Glaring gaps in cancer survival between the UK and other developed countries have been exposed in a major study.
The research, part-funded by the Department of Health, suggests that thousands of people in England, Wales and Northern Ireland are dying prematurely from common cancers each year.
In some cases survival rates in the UK countries are more than 10% lower than those elsewhere in Europe, Australia and Canada.
The study authors, including the Government’s cancer “tsar” Professor Sir Michael Richards, said the findings are consistent with differences in time of diagnosis and treatment.
A more detailed examination of why survival rates differ between countries will be the subject of future research by the same group, the International Cancer Benchmarking Partnership.
The scientists analysed data on 2.4 million cancer patients in the UK (not including Scotland), Australia, Canada, Denmark, Norway and Sweden.
They focused on four of the most important cancers – breast, bowel, lung and ovarian – looking at survival at one and five years between 1995 and 2007.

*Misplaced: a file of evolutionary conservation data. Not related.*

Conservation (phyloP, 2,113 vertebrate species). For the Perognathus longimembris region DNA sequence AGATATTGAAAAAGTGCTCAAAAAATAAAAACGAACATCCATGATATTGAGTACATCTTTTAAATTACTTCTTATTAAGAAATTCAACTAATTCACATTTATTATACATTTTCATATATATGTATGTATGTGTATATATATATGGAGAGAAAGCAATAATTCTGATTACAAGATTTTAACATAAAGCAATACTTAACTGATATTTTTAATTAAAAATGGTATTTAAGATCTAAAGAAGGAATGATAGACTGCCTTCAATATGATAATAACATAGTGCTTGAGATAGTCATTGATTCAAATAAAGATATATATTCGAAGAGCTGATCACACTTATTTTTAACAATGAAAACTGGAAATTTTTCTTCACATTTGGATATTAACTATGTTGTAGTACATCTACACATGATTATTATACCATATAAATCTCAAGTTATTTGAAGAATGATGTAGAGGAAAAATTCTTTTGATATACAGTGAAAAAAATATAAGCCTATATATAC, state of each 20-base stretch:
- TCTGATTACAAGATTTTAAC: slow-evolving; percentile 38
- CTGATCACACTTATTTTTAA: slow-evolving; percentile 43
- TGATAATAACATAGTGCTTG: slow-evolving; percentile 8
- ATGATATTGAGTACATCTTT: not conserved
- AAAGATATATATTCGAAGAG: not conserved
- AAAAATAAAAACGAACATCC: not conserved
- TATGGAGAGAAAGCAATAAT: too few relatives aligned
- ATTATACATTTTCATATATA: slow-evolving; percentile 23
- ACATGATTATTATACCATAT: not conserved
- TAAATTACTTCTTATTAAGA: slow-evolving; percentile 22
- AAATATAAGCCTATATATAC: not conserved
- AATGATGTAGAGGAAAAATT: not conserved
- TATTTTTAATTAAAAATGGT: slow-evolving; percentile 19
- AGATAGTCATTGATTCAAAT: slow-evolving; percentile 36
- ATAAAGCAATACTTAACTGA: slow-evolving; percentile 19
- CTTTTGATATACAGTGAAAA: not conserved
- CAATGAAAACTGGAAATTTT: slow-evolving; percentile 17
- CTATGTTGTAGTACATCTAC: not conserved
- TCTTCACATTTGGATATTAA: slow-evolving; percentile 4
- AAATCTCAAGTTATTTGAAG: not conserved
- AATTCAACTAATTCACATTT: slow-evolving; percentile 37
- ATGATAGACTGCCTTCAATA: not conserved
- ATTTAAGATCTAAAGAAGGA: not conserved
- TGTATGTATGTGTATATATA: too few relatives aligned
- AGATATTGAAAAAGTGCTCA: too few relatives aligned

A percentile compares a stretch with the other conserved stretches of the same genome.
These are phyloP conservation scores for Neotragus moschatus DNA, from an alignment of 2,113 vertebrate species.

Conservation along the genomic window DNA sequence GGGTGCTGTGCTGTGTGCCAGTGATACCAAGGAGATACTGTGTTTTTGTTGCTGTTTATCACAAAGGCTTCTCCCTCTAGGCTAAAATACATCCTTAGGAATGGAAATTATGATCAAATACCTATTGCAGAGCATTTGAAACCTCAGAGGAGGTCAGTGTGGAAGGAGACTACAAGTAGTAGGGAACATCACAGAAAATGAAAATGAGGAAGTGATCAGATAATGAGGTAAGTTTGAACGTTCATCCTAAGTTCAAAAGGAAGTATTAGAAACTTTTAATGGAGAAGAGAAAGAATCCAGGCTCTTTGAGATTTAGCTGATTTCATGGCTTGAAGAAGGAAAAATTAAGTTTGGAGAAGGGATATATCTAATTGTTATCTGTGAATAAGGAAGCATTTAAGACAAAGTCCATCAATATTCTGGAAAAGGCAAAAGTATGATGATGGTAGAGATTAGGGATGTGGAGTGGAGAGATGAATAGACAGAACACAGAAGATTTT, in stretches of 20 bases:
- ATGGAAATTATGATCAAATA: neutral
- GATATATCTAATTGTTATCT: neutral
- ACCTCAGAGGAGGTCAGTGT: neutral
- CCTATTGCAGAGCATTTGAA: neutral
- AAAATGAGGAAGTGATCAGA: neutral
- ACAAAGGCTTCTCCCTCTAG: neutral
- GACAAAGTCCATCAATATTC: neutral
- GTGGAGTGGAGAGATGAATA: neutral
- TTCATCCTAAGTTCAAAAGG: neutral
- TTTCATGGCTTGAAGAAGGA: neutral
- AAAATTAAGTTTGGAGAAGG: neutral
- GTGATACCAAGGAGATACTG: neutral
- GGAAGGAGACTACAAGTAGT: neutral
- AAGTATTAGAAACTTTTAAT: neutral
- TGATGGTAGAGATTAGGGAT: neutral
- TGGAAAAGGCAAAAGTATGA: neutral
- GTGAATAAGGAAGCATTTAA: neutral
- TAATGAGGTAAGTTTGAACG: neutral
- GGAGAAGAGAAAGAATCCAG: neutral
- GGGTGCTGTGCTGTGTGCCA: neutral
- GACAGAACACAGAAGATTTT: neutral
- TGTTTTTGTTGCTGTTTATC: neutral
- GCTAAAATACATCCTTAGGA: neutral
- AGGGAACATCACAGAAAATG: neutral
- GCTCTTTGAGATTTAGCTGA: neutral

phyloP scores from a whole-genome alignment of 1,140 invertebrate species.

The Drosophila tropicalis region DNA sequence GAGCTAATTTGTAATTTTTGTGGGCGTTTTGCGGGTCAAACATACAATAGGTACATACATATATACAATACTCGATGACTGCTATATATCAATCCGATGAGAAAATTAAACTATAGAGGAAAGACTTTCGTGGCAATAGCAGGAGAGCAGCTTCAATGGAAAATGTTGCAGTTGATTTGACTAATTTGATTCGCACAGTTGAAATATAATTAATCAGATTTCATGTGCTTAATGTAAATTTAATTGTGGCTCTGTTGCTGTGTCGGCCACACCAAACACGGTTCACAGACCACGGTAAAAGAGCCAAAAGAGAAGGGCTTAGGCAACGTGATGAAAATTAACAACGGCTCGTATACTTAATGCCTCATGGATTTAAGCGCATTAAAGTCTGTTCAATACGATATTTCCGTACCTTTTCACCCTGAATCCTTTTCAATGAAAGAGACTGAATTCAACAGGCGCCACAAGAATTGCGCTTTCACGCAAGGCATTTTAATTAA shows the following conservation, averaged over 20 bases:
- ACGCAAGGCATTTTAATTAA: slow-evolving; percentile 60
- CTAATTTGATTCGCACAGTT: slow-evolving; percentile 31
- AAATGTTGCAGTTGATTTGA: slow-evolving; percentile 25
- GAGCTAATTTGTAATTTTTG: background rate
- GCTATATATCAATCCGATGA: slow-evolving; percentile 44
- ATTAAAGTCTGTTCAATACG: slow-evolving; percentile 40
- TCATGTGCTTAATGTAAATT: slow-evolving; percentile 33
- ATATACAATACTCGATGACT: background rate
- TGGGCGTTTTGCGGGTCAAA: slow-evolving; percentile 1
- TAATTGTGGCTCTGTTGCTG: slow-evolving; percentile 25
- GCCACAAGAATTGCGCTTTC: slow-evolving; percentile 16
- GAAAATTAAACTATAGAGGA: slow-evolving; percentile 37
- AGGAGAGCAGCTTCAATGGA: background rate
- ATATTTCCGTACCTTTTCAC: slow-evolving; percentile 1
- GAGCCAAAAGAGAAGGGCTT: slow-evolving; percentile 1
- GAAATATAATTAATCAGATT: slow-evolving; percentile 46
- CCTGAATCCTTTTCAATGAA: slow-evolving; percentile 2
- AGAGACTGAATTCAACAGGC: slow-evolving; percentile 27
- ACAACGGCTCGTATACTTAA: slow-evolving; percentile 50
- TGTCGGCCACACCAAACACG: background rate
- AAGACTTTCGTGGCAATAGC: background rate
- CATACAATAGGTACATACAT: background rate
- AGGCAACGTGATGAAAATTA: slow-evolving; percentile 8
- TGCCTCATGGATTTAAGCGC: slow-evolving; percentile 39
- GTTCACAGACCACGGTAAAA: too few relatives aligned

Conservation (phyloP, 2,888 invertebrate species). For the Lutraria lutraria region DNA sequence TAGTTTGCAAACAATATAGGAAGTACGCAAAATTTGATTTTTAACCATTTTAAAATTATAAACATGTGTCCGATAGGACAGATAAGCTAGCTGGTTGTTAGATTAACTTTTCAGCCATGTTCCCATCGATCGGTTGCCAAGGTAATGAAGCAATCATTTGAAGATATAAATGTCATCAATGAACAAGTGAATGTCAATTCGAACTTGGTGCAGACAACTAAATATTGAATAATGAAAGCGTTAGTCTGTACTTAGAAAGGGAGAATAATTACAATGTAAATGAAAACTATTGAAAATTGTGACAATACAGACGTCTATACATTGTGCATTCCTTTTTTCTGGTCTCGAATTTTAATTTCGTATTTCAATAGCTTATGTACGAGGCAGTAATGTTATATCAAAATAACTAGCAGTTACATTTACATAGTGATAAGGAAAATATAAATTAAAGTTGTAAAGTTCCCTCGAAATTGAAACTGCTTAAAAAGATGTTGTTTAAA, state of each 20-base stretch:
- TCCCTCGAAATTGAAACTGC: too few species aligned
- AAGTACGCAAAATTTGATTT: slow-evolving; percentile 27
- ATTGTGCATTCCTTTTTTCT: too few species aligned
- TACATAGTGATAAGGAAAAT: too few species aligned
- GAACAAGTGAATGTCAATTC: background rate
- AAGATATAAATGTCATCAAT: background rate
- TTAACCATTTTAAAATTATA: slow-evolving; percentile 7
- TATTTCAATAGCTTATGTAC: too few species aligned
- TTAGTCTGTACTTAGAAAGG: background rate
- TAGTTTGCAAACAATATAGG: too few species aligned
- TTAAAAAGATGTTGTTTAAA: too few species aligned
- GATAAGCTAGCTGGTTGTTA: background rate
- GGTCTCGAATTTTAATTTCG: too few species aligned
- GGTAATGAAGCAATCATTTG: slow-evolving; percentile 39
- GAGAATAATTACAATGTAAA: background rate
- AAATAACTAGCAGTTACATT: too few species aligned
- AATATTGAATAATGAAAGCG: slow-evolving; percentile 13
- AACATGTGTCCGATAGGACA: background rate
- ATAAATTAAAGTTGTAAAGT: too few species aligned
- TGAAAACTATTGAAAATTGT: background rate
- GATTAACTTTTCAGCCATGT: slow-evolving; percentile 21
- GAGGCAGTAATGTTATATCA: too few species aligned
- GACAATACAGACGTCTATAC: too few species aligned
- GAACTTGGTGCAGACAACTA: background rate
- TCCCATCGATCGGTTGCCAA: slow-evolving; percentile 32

The results, published in an early online edition of The Lancet medical journal, showed that the life expectancy of cancer patients in the UK was consistently shorter than in other countries.
Only Denmark had a similarly poor record, though generally its outcomes were not as bad as the UK’s.
The findings were divided across three periods: 1995 to 1999, 2000 to 2002 and 2005 to 2007. For the most recent period up to 2007, the UK had the worst bowel, lung and breast cancer five-year survival rates of any of the six countries.